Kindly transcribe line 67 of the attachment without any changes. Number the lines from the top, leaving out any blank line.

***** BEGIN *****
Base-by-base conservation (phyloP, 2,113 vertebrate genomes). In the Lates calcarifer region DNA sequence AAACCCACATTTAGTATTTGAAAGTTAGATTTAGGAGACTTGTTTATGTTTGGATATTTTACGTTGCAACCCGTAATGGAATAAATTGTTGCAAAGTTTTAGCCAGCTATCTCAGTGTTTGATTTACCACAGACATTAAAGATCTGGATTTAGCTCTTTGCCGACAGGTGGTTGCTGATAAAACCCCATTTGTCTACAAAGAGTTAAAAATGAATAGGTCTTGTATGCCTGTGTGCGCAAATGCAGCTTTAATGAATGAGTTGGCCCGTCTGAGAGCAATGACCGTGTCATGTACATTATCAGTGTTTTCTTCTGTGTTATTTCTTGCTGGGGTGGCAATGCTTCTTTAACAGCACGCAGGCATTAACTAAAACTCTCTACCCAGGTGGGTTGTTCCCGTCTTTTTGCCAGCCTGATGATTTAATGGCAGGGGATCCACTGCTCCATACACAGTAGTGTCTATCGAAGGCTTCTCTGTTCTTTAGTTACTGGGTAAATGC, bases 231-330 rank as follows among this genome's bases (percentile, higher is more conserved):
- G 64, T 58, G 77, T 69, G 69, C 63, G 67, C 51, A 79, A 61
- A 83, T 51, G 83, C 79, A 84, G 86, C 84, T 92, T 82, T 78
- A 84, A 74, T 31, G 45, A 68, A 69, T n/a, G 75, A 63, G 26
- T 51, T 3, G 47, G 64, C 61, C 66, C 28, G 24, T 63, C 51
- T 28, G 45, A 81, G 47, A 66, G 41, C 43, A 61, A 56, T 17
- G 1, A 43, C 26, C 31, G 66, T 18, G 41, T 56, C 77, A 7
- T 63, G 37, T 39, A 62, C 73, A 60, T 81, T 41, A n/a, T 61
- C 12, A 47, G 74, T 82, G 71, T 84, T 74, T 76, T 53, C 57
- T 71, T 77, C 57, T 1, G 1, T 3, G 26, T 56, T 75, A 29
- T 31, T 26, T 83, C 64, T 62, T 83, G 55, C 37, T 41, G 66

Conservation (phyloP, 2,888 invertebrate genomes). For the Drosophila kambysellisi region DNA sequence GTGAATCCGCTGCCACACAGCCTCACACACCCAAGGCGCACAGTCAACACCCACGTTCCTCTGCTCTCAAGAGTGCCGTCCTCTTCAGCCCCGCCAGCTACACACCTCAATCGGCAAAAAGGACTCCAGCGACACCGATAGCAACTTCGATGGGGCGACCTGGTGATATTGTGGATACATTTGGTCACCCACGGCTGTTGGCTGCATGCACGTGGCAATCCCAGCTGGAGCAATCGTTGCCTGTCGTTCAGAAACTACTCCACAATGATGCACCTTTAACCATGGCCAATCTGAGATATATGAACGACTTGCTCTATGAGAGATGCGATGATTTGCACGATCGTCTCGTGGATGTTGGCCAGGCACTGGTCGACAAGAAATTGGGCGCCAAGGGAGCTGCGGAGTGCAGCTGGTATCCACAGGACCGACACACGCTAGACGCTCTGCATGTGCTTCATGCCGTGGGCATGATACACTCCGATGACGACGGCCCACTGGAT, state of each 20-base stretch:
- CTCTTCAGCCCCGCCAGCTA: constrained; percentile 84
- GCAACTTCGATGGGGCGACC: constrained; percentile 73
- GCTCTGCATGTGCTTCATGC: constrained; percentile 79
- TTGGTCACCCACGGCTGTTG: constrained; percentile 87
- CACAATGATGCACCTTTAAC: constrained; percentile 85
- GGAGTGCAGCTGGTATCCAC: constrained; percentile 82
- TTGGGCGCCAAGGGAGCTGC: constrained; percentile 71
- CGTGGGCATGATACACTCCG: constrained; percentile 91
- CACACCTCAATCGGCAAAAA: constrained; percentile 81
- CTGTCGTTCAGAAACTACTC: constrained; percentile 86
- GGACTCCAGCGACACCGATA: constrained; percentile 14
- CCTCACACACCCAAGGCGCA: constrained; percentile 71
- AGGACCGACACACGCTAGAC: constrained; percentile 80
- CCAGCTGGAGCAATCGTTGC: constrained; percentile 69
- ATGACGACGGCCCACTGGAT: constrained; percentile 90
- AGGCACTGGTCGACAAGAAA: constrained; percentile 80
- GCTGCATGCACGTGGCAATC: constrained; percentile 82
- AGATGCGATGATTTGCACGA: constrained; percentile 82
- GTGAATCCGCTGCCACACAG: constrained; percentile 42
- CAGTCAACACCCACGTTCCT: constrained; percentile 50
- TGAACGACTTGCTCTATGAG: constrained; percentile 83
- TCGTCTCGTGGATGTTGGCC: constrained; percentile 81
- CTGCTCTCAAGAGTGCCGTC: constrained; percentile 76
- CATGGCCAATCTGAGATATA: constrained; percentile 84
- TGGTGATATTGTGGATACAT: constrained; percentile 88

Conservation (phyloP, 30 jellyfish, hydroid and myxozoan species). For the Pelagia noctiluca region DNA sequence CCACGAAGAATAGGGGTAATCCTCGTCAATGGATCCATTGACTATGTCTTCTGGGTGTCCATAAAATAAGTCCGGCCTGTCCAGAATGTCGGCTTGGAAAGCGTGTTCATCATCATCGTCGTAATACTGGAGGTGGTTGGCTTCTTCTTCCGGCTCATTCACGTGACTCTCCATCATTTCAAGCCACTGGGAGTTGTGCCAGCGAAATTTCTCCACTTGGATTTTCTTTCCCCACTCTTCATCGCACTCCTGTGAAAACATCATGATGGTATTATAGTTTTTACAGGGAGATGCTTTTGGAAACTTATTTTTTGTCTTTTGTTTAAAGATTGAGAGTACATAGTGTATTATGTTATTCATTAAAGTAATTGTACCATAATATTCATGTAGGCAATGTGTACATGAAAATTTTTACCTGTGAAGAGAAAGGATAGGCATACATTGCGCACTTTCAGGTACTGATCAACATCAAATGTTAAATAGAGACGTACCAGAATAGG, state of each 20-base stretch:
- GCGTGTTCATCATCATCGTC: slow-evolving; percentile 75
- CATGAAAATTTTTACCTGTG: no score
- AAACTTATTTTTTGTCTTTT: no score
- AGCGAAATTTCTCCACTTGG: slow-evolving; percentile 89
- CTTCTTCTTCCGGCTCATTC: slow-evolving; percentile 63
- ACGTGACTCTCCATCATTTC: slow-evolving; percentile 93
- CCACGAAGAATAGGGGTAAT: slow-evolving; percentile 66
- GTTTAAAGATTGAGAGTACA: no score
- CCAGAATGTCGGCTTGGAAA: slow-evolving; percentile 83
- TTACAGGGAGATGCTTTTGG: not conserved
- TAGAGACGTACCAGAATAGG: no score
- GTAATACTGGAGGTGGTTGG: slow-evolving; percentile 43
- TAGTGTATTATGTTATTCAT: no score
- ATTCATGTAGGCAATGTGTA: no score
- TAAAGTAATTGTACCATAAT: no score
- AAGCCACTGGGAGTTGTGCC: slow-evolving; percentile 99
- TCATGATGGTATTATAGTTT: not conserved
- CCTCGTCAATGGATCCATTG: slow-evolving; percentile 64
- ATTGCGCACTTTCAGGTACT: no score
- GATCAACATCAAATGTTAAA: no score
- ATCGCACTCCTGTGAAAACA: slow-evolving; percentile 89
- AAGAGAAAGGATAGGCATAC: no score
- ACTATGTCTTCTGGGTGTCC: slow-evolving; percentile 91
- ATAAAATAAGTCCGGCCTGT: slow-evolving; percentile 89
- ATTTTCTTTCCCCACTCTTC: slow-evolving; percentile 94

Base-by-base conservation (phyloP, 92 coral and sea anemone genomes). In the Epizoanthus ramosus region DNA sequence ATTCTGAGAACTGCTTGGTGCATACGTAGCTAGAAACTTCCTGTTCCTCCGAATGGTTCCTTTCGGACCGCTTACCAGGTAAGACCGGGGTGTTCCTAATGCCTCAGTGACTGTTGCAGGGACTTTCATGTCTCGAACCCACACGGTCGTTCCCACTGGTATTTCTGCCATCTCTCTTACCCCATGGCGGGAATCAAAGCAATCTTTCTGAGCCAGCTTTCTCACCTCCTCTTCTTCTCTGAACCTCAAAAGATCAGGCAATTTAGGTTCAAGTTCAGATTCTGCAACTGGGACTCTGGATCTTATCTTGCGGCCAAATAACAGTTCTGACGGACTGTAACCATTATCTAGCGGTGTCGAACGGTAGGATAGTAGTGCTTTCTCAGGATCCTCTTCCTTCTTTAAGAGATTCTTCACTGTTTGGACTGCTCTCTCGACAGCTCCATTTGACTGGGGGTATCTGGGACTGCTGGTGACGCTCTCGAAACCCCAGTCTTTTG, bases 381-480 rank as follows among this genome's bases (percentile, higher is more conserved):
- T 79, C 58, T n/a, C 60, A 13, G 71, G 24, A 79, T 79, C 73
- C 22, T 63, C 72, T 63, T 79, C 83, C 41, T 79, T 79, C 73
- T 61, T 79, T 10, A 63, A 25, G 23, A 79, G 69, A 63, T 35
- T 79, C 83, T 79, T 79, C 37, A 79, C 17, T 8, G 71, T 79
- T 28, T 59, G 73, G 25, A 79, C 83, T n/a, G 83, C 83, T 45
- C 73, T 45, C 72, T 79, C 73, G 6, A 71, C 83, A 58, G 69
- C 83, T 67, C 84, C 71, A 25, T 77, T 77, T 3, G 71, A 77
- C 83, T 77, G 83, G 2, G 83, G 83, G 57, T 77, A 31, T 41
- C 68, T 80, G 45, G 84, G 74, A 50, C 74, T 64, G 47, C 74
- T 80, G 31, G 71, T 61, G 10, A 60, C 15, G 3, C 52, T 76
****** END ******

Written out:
- T 61, T 79, T 10, A 63, A 25, G 23, A 79, G 69, A 63, T 35